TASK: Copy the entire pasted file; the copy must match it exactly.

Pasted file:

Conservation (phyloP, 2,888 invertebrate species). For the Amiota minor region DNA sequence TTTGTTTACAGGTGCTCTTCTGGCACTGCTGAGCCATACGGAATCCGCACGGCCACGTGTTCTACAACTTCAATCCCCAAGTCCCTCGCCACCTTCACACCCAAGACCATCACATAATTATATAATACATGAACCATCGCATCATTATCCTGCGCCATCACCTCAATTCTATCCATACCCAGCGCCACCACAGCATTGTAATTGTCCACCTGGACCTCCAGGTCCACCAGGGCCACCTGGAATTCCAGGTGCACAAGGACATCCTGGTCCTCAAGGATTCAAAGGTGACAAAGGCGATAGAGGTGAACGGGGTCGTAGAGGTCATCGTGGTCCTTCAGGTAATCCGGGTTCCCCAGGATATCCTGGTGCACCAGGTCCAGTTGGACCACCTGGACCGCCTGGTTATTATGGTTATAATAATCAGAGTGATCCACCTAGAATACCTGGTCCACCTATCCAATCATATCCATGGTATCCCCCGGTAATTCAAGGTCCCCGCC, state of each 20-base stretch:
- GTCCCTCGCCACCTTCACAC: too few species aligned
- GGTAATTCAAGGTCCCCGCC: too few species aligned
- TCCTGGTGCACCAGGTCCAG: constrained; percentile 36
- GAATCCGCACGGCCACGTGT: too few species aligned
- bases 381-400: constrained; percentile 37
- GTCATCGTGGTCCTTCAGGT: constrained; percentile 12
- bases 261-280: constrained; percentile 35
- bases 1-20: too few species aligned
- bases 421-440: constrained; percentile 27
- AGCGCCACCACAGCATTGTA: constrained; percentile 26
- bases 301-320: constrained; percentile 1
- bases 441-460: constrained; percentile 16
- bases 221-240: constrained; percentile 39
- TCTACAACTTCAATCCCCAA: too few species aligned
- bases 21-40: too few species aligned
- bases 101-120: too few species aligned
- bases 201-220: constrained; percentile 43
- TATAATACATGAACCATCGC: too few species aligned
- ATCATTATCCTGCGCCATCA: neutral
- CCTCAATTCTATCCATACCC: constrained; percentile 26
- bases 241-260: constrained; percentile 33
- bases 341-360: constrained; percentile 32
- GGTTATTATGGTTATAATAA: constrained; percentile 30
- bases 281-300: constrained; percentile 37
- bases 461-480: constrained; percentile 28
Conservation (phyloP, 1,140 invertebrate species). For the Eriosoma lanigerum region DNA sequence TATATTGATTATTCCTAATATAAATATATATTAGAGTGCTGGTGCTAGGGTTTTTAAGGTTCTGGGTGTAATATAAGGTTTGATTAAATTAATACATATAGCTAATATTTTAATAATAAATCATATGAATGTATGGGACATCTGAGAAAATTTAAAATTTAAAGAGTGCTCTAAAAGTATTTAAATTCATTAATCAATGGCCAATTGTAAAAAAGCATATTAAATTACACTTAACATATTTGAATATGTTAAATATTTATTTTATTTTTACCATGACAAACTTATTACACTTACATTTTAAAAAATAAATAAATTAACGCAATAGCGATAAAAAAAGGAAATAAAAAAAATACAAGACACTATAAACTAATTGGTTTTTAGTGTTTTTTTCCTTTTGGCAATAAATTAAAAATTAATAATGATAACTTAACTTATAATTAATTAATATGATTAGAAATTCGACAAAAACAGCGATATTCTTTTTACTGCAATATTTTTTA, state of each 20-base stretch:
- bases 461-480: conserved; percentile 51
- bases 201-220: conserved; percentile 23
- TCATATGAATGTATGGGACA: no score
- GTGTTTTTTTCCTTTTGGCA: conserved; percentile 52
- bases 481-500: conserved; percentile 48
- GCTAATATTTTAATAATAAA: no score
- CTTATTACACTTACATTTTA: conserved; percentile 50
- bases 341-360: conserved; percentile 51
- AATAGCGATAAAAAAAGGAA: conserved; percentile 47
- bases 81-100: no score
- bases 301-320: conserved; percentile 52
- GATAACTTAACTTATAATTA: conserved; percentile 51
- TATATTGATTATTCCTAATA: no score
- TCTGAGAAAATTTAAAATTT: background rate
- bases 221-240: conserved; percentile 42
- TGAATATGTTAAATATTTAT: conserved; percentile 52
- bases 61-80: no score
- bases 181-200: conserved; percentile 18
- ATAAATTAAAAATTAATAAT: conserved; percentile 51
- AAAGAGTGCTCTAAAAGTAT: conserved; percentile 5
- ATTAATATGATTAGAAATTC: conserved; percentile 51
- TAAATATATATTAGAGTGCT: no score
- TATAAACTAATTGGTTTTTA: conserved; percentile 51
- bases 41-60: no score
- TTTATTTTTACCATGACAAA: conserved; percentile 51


Conservation (phyloP, 2,888 invertebrate species). For the Amiota minor region DNA sequence TTTGTTTACAGGTGCTCTTCTGGCACTGCTGAGCCATACGGAATCCGCACGGCCACGTGTTCTACAACTTCAATCCCCAAGTCCCTCGCCACCTTCACACCCAAGACCATCACATAATTATATAATACATGAACCATCGCATCATTATCCTGCGCCATCACCTCAATTCTATCCATACCCAGCGCCACCACAGCATTGTAATTGTCCACCTGGACCTCCAGGTCCACCAGGGCCACCTGGAATTCCAGGTGCACAAGGACATCCTGGTCCTCAAGGATTCAAAGGTGACAAAGGCGATAGAGGTGAACGGGGTCGTAGAGGTCATCGTGGTCCTTCAGGTAATCCGGGTTCCCCAGGATATCCTGGTGCACCAGGTCCAGTTGGACCACCTGGACCGCCTGGTTATTATGGTTATAATAATCAGAGTGATCCACCTAGAATACCTGGTCCACCTATCCAATCATATCCATGGTATCCCCCGGTAATTCAAGGTCCCCGCC, state of each 20-base stretch:
- GTCCCTCGCCACCTTCACAC: too few species aligned
- GGTAATTCAAGGTCCCCGCC: too few species aligned
- TCCTGGTGCACCAGGTCCAG: constrained; percentile 36
- GAATCCGCACGGCCACGTGT: too few species aligned
- bases 381-400: constrained; percentile 37
- GTCATCGTGGTCCTTCAGGT: constrained; percentile 12
- bases 261-280: constrained; percentile 35
- bases 1-20: too few species aligned
- bases 421-440: constrained; percentile 27
- AGCGCCACCACAGCATTGTA: constrained; percentile 26
- bases 301-320: constrained; percentile 1
- bases 441-460: constrained; percentile 16
- bases 221-240: constrained; percentile 39
- TCTACAACTTCAATCCCCAA: too few species aligned
- bases 21-40: too few species aligned
- bases 101-120: too few species aligned
- bases 201-220: constrained; percentile 43
- TATAATACATGAACCATCGC: too few species aligned
- ATCATTATCCTGCGCCATCA: neutral
- CCTCAATTCTATCCATACCC: constrained; percentile 26
- bases 241-260: constrained; percentile 33
- bases 341-360: constrained; percentile 32
- GGTTATTATGGTTATAATAA: constrained; percentile 30
- bases 281-300: constrained; percentile 37
- bases 461-480: constrained; percentile 28
Conservation (phyloP, 1,140 invertebrate species). For the Eriosoma lanigerum region DNA sequence TATATTGATTATTCCTAATATAAATATATATTAGAGTGCTGGTGCTAGGGTTTTTAAGGTTCTGGGTGTAATATAAGGTTTGATTAAATTAATACATATAGCTAATATTTTAATAATAAATCATATGAATGTATGGGACATCTGAGAAAATTTAAAATTTAAAGAGTGCTCTAAAAGTATTTAAATTCATTAATCAATGGCCAATTGTAAAAAAGCATATTAAATTACACTTAACATATTTGAATATGTTAAATATTTATTTTATTTTTACCATGACAAACTTATTACACTTACATTTTAAAAAATAAATAAATTAACGCAATAGCGATAAAAAAAGGAAATAAAAAAAATACAAGACACTATAAACTAATTGGTTTTTAGTGTTTTTTTCCTTTTGGCAATAAATTAAAAATTAATAATGATAACTTAACTTATAATTAATTAATATGATTAGAAATTCGACAAAAACAGCGATATTCTTTTTACTGCAATATTTTTTA, state of each 20-base stretch:
- bases 461-480: conserved; percentile 51
- bases 201-220: conserved; percentile 23
- TCATATGAATGTATGGGACA: no score
- GTGTTTTTTTCCTTTTGGCA: conserved; percentile 52
- bases 481-500: conserved; percentile 48
- GCTAATATTTTAATAATAAA: no score
- CTTATTACACTTACATTTTA: conserved; percentile 50
- bases 341-360: conserved; percentile 51
- AATAGCGATAAAAAAAGGAA: conserved; percentile 47
- bases 81-100: no score
- bases 301-320: conserved; percentile 52
- GATAACTTAACTTATAATTA: conserved; percentile 51
- TATATTGATTATTCCTAATA: no score
- TCTGAGAAAATTTAAAATTT: background rate
- bases 221-240: conserved; percentile 42
- TGAATATGTTAAATATTTAT: conserved; percentile 52
- bases 61-80: no score
- bases 181-200: conserved; percentile 18
- ATAAATTAAAAATTAATAAT: conserved; percentile 51
- AAAGAGTGCTCTAAAAGTAT: conserved; percentile 5
- ATTAATATGATTAGAAATTC: conserved; percentile 51
- TAAATATATATTAGAGTGCT: no score
- TATAAACTAATTGGTTTTTA: conserved; percentile 51
- bases 41-60: no score
- TTTATTTTTACCATGACAAA: conserved; percentile 51